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South Africa Proceeds With Proposed Regulation of Crypto Assets

 

The increasing use of crypto assets, including Bitcoin, has led regulators to take steps towards bringing them under South African regulation, providing investors with protection they don’t currently have, writes Neesa Moodley for Daily Maverick.

A position paper recently published by the Intergovernmental Fintech Working Group (IFWG) confirms that initial steps taken towards regulating the crypto space in 2014 will now be firmed up. The paper makes 25 recommendations for a phased-in regulatory approach. The IFWG is a joint initiative including the National Treasury, the Financial Sector Conduct Authority, the South African Reserve Bank, the South African Revenue Service and the Financial Intelligence Centre (FIC).

One of the proposals is that crypto asset service providers must adhere to legislative requirements at combating money laundering and financing of terrorism. Service providers will have to register with the FIC, conduct customer identification, verification and due diligence, keep records of clients and transactions, monitor for suspicious and unusual activity, and report such transactions, including all cash transactions of U.S.$1,700 or more, to the FIC.

IFWG chairperson Olaotse Matshane points out that the crypto-asset ecosystem has grown to include more than 10,000 unique crypto assets. “Global daily trading values have also increased significantly over the past few years, currently averaging in excess of $200-billion, and on some days exceeding $400-billion. While crypto assets’ viability as a widely used means of payment remains untested and an open question, the market has demonstrated significant resilience over the last decade. The use cases for crypto assets as an alternative – albeit highly speculative and risky – investment class and as a cross-border remittance instrument, appear to be gaining some traction among retail customers,” she says.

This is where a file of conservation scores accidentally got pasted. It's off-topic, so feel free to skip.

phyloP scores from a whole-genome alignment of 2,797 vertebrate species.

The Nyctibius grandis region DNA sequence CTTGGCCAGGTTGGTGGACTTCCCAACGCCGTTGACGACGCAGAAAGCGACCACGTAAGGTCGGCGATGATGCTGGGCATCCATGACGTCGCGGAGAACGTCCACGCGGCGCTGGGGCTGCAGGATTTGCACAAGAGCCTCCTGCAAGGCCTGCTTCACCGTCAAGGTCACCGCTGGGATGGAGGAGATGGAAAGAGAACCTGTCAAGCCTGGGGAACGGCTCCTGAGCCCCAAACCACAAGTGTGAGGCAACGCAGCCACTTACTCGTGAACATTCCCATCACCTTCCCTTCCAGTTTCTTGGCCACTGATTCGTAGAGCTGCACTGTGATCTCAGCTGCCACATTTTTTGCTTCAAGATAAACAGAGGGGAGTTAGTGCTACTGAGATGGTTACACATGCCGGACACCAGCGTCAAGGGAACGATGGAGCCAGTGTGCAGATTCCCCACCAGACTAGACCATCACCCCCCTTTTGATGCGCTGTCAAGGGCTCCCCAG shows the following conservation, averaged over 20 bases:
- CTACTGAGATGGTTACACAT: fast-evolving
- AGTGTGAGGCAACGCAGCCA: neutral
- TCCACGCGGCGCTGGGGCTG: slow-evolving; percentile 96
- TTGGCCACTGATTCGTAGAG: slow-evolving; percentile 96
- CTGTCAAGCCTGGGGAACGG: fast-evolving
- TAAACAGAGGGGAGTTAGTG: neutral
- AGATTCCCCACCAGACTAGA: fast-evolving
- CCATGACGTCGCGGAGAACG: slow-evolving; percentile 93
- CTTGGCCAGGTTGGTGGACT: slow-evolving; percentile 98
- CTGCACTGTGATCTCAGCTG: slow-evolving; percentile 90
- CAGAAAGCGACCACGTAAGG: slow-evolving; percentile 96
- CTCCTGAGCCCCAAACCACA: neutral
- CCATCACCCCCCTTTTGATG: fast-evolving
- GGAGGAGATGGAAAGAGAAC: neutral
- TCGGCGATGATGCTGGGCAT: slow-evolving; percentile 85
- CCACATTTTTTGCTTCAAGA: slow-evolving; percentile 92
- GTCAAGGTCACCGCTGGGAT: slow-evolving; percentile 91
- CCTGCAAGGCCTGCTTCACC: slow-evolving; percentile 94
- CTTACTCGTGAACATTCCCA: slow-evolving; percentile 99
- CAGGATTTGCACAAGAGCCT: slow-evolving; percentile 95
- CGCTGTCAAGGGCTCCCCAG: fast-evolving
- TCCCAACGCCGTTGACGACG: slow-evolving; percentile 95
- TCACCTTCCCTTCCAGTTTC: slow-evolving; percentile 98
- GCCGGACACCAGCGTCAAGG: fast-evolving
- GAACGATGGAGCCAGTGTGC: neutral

One of the proposals is that crypto asset service providers must adhere to legislative requirements at combating money laundering and financing of terrorism. Service providers will have to register with the FIC, conduct customer identification, verification and due diligence, keep records of clients and transactions, monitor for suspicious and unusual activity, and report such transactions, including all cash transactions of R25,000 or more, to the FIC.

Marius Reitz, general manager for Luno Africa, a global cryptocurrency company and one of the largest in SA, says Luno has been self-regulating in the absence of formal regulations, but regulation will provide legitimacy in future. “Imposing regulations in South Africa will enhance general trust in and stability of the market. It may also result in even more talent and investment capital flowing into the industry, unlocking more business models and bringing more advanced products to market,” he observes.

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Current exchange control regulations do not explicitly cater for crypto, implying the Reserve Bank does not have explicit powers to require local crypto-asset trading platforms to report transactions. Daily trading values in SA exceeded R2-billion for the first time in January 2021, providing anecdotal evidence that there may be significant value moving into crypto assets without the Reserve Bank having oversight over such flows, or the requisite powers to direct market behaviour as appropriate for SA.